Last night I was watching a DVD which I had borrowed from a friend. The title is Common Ground and the subtitle is What Protestants and Catholics can learn from each other. Father John Ricardo of St Anastasia Roman Catholic Church and Pastor Steve Andrews of Kensington Community Church, both from Troy Michigan, (just north of Detroit), were trying to find common ground between their religions. It was really intriguing to watch, in spite of a number of things I could criticise.
It was good to hear why the Roman Catholics believe what they do believe and although I realise that there is a huge division between us in doctrine, it was good to see that there is also a lot of common ground. I remember as a student that we visited a Roman Catholic church once as a class and afterwards I mentioned to a friend that I had heard a more evangelical sermon that morning than I was used to hear in the church I normally attended as a student.
At one point Pastor Andrews was trying to verbalise what he truly appreciated in the Roman Catholic church and this took my mind back to 2005, when I had the opportunity to visit Germany for two days. Two places I really wanted to visit while I was there were the university city of Heidelberg as well as the town of Worms. Worms is the town where Martin Luther was excommunicated from the church and where the Reformation in a certain sense was born. I rented a car and three friends and myself took the road.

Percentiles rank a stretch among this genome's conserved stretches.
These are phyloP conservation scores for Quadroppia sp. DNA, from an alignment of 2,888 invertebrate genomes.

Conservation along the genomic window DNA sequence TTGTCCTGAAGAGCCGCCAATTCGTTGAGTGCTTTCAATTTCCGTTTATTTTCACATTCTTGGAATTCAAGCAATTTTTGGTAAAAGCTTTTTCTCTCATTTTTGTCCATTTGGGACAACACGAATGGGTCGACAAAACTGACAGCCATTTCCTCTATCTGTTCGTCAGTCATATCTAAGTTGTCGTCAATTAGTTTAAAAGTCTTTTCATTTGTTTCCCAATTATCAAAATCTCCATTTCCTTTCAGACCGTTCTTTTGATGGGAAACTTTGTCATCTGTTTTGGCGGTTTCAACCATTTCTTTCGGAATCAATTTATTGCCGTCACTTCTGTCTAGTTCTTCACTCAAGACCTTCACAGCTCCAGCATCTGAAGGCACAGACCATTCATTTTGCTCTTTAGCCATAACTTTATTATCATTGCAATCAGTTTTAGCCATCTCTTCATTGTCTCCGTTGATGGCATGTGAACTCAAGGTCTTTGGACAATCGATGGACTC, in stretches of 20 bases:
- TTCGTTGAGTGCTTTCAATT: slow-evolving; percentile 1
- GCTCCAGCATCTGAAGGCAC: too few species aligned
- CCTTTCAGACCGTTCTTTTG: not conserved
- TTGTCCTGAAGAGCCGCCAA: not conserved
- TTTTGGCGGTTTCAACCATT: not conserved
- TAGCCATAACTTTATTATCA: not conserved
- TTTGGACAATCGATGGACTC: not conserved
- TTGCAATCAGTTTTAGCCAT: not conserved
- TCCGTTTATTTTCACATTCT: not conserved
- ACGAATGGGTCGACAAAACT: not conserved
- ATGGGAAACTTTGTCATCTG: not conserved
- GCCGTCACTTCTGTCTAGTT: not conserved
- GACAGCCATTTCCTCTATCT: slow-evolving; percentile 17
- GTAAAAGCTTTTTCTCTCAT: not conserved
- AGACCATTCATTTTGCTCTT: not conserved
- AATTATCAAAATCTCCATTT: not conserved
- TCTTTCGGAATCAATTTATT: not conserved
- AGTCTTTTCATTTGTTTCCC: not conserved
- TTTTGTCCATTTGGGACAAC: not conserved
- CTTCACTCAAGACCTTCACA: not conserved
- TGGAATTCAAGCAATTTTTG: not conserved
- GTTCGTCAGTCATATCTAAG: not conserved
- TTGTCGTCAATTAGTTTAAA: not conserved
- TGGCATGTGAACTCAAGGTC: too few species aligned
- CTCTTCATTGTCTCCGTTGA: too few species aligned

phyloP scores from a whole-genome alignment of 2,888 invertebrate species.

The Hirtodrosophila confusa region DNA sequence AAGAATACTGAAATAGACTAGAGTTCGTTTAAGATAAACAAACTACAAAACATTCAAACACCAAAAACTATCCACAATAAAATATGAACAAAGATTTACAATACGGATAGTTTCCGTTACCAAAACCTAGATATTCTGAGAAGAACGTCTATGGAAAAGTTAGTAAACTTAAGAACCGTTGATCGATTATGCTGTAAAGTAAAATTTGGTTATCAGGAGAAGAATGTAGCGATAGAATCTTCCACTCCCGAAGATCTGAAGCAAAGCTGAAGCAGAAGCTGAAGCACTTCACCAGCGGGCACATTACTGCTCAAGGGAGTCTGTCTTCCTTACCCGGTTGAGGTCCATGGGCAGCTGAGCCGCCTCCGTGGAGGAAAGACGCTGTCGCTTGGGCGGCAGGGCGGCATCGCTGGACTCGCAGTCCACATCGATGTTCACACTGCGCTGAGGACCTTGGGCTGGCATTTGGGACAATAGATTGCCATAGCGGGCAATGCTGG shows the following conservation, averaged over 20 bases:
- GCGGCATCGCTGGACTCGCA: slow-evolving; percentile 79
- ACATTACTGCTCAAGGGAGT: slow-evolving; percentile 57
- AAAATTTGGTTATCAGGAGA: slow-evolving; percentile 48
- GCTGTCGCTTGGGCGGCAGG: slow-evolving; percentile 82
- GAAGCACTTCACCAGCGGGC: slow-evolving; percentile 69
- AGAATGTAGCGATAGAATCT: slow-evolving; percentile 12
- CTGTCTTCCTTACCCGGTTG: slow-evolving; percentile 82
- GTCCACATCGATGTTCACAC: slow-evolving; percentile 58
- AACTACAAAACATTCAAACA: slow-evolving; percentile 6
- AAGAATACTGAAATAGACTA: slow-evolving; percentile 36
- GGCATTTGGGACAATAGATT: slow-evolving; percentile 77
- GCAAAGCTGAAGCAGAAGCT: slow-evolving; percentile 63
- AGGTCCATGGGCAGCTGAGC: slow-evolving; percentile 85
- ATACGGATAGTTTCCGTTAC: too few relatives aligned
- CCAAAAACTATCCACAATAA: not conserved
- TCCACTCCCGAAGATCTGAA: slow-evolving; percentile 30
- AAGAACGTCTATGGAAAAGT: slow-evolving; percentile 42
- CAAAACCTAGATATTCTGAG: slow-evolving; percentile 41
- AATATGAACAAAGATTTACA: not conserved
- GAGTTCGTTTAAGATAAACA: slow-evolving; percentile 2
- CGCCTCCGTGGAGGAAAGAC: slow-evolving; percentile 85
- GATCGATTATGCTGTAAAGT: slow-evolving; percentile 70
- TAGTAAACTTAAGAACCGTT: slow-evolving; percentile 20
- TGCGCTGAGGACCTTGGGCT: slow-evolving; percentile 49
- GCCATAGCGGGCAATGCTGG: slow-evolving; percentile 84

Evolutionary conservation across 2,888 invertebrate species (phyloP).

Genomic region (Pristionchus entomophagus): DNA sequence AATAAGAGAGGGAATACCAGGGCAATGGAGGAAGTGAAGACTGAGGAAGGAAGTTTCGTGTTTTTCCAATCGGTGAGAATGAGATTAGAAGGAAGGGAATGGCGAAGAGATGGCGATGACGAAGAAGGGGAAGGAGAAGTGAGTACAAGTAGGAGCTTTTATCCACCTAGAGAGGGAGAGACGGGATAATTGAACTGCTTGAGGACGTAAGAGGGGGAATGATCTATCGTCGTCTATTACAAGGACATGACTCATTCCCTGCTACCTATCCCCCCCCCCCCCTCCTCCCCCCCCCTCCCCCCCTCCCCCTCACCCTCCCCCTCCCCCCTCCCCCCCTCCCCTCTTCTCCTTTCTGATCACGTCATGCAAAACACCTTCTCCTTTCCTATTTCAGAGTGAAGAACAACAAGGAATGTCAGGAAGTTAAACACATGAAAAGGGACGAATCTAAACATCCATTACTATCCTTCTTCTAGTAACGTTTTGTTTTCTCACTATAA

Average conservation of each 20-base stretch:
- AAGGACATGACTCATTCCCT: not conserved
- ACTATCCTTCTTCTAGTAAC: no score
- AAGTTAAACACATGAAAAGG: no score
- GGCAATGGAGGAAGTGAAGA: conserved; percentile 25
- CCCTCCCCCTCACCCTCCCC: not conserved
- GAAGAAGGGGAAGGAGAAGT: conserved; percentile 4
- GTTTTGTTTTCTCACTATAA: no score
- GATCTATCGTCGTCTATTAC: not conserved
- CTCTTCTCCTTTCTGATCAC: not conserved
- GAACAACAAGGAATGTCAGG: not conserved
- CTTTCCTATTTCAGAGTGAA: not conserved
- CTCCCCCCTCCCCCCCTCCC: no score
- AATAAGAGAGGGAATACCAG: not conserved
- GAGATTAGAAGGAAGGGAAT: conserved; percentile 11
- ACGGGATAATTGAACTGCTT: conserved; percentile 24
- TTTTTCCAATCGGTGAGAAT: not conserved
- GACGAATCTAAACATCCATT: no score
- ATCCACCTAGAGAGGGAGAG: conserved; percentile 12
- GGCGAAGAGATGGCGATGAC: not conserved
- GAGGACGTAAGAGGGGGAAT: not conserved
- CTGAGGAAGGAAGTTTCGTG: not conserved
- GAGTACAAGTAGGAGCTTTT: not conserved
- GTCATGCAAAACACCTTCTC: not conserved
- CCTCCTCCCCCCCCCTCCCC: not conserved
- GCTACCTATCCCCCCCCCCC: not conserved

Standing in the cathedral in Worms was quite an experience. One of my friends with me is a pastor in a charismatic church. So this was quite something: Myself from a Reformed background and a pastor from a charismatic church and together we were standing in a Roman Catholic church – quite an ecumenical experience! As we stood there, watching people come in, lighting candles, kneeling before the crucifix, sitting or kneeling in the benches to pray (it was not a Sunday), I felt an overwhelming presence of the Lord. And at that point I mentioned to my friend that I wish that we could feel the presence of the Lord in our churches in the way that I felt it there. I sensed the holiness of God in that church as I had seldom sensed it before.
In the DVD this is also said. Pastor Andrews mentions at one point that, instead of making Jesus our friend (as He wants to be), we had made Him our buddy. Obviously Jesus came close to us and as Hebrews tells us we can now have direct contact with God through the sacrifice of Jesus Christ, but when I read the Bible and especially the book of Revelations, then I sense something of the awe that the Bible authors had for God, even though He had come so close to us. And this is something which I sometimes miss in our own churches – something which I felt I could learn from the Roman Catholic church.
Possibly we have become so used to God and what He had done (and is still doing) for us, that we seem to have lost that awe. Perhaps something needs to happen so that we can once again appreciate who God really is.